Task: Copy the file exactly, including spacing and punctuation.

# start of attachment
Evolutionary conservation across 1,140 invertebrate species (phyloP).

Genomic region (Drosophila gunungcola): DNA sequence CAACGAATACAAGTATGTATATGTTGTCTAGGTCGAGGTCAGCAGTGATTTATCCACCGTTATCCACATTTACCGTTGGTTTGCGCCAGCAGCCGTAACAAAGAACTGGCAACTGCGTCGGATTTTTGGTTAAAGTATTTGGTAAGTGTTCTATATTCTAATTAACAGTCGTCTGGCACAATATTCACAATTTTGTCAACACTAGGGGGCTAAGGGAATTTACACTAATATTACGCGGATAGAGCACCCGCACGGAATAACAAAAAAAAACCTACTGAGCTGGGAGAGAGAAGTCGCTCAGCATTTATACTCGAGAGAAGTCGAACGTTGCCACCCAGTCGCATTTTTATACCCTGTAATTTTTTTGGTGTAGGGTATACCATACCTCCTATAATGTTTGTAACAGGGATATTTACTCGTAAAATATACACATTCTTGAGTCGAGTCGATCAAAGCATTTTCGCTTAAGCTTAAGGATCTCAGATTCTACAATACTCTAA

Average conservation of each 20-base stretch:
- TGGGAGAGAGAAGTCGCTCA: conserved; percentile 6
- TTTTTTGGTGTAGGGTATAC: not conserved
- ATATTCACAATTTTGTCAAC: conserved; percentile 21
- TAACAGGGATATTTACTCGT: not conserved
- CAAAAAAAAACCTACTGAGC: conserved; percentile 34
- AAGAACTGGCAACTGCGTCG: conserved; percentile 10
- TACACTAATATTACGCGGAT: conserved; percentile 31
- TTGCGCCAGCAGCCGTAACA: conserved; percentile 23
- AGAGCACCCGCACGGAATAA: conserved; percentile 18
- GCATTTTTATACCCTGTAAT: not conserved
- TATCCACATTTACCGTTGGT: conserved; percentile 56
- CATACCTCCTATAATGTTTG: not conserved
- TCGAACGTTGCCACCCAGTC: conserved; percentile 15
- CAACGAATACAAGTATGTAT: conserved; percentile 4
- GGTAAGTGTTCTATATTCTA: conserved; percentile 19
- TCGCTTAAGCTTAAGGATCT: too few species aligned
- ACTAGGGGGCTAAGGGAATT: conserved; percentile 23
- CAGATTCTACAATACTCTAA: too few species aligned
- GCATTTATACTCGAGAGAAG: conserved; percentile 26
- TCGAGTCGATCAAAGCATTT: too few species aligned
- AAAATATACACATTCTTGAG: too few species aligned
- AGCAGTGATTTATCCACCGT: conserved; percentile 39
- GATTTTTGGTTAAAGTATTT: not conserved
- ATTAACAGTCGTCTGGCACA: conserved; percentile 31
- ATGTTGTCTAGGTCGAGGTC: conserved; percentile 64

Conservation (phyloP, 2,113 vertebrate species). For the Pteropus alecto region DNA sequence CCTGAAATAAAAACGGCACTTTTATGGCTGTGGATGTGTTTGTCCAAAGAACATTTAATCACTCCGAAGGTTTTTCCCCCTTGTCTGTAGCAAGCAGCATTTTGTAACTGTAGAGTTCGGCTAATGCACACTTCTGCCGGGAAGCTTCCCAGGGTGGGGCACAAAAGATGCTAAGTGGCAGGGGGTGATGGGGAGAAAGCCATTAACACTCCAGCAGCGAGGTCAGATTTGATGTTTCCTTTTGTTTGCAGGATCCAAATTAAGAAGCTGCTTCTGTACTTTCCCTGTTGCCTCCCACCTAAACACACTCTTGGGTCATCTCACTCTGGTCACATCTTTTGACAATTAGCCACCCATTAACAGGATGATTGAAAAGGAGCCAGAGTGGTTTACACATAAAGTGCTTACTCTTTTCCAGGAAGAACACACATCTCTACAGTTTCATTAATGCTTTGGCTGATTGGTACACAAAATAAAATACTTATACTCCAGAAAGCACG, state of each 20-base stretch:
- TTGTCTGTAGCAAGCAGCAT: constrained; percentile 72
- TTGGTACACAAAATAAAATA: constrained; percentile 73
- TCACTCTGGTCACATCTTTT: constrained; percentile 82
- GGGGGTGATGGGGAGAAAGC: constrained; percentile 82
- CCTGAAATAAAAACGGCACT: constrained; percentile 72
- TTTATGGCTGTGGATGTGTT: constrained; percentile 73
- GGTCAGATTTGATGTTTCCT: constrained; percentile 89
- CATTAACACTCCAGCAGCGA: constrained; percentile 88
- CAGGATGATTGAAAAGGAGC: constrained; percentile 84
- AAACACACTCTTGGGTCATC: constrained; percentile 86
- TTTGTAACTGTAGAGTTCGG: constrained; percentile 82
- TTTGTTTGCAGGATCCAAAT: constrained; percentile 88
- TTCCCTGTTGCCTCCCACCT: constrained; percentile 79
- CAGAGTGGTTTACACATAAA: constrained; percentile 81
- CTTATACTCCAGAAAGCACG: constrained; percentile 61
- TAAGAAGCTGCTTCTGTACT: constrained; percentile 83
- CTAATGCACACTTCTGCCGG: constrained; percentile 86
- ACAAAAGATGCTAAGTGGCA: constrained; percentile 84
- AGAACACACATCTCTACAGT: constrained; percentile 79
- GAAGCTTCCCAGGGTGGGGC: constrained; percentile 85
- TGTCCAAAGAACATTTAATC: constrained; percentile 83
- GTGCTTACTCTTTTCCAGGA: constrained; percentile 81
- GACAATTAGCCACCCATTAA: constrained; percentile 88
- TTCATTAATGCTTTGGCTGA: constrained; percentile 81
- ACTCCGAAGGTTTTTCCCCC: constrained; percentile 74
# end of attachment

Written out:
Evolutionary conservation across 1,140 invertebrate species (phyloP).

Genomic region (Drosophila gunungcola): DNA sequence CAACGAATACAAGTATGTATATGTTGTCTAGGTCGAGGTCAGCAGTGATTTATCCACCGTTATCCACATTTACCGTTGGTTTGCGCCAGCAGCCGTAACAAAGAACTGGCAACTGCGTCGGATTTTTGGTTAAAGTATTTGGTAAGTGTTCTATATTCTAATTAACAGTCGTCTGGCACAATATTCACAATTTTGTCAACACTAGGGGGCTAAGGGAATTTACACTAATATTACGCGGATAGAGCACCCGCACGGAATAACAAAAAAAAACCTACTGAGCTGGGAGAGAGAAGTCGCTCAGCATTTATACTCGAGAGAAGTCGAACGTTGCCACCCAGTCGCATTTTTATACCCTGTAATTTTTTTGGTGTAGGGTATACCATACCTCCTATAATGTTTGTAACAGGGATATTTACTCGTAAAATATACACATTCTTGAGTCGAGTCGATCAAAGCATTTTCGCTTAAGCTTAAGGATCTCAGATTCTACAATACTCTAA

Average conservation of each 20-base stretch:
- TGGGAGAGAGAAGTCGCTCA: conserved; percentile 6
- TTTTTTGGTGTAGGGTATAC: not conserved
- ATATTCACAATTTTGTCAAC: conserved; percentile 21
- TAACAGGGATATTTACTCGT: not conserved
- CAAAAAAAAACCTACTGAGC: conserved; percentile 34
- AAGAACTGGCAACTGCGTCG: conserved; percentile 10
- TACACTAATATTACGCGGAT: conserved; percentile 31
- TTGCGCCAGCAGCCGTAACA: conserved; percentile 23
- AGAGCACCCGCACGGAATAA: conserved; percentile 18
- GCATTTTTATACCCTGTAAT: not conserved
- TATCCACATTTACCGTTGGT: conserved; percentile 56
- CATACCTCCTATAATGTTTG: not conserved
- TCGAACGTTGCCACCCAGTC: conserved; percentile 15
- CAACGAATACAAGTATGTAT: conserved; percentile 4
- GGTAAGTGTTCTATATTCTA: conserved; percentile 19
- TCGCTTAAGCTTAAGGATCT: too few species aligned
- ACTAGGGGGCTAAGGGAATT: conserved; percentile 23
- CAGATTCTACAATACTCTAA: too few species aligned
- GCATTTATACTCGAGAGAAG: conserved; percentile 26
- TCGAGTCGATCAAAGCATTT: too few species aligned
- AAAATATACACATTCTTGAG: too few species aligned
- AGCAGTGATTTATCCACCGT: conserved; percentile 39
- GATTTTTGGTTAAAGTATTT: not conserved
- ATTAACAGTCGTCTGGCACA: conserved; percentile 31
- ATGTTGTCTAGGTCGAGGTC: conserved; percentile 64

Conservation (phyloP, 2,113 vertebrate species). For the Pteropus alecto region DNA sequence CCTGAAATAAAAACGGCACTTTTATGGCTGTGGATGTGTTTGTCCAAAGAACATTTAATCACTCCGAAGGTTTTTCCCCCTTGTCTGTAGCAAGCAGCATTTTGTAACTGTAGAGTTCGGCTAATGCACACTTCTGCCGGGAAGCTTCCCAGGGTGGGGCACAAAAGATGCTAAGTGGCAGGGGGTGATGGGGAGAAAGCCATTAACACTCCAGCAGCGAGGTCAGATTTGATGTTTCCTTTTGTTTGCAGGATCCAAATTAAGAAGCTGCTTCTGTACTTTCCCTGTTGCCTCCCACCTAAACACACTCTTGGGTCATCTCACTCTGGTCACATCTTTTGACAATTAGCCACCCATTAACAGGATGATTGAAAAGGAGCCAGAGTGGTTTACACATAAAGTGCTTACTCTTTTCCAGGAAGAACACACATCTCTACAGTTTCATTAATGCTTTGGCTGATTGGTACACAAAATAAAATACTTATACTCCAGAAAGCACG, state of each 20-base stretch:
- TTGTCTGTAGCAAGCAGCAT: constrained; percentile 72
- TTGGTACACAAAATAAAATA: constrained; percentile 73
- TCACTCTGGTCACATCTTTT: constrained; percentile 82
- GGGGGTGATGGGGAGAAAGC: constrained; percentile 82
- CCTGAAATAAAAACGGCACT: constrained; percentile 72
- TTTATGGCTGTGGATGTGTT: constrained; percentile 73
- GGTCAGATTTGATGTTTCCT: constrained; percentile 89
- CATTAACACTCCAGCAGCGA: constrained; percentile 88
- CAGGATGATTGAAAAGGAGC: constrained; percentile 84
- AAACACACTCTTGGGTCATC: constrained; percentile 86
- TTTGTAACTGTAGAGTTCGG: constrained; percentile 82
- TTTGTTTGCAGGATCCAAAT: constrained; percentile 88
- TTCCCTGTTGCCTCCCACCT: constrained; percentile 79
- CAGAGTGGTTTACACATAAA: constrained; percentile 81
- CTTATACTCCAGAAAGCACG: constrained; percentile 61
- TAAGAAGCTGCTTCTGTACT: constrained; percentile 83
- CTAATGCACACTTCTGCCGG: constrained; percentile 86
- ACAAAAGATGCTAAGTGGCA: constrained; percentile 84
- AGAACACACATCTCTACAGT: constrained; percentile 79
- GAAGCTTCCCAGGGTGGGGC: constrained; percentile 85
- TGTCCAAAGAACATTTAATC: constrained; percentile 83
- GTGCTTACTCTTTTCCAGGA: constrained; percentile 81
- GACAATTAGCCACCCATTAA: constrained; percentile 88
- TTCATTAATGCTTTGGCTGA: constrained; percentile 81
- ACTCCGAAGGTTTTTCCCCC: constrained; percentile 74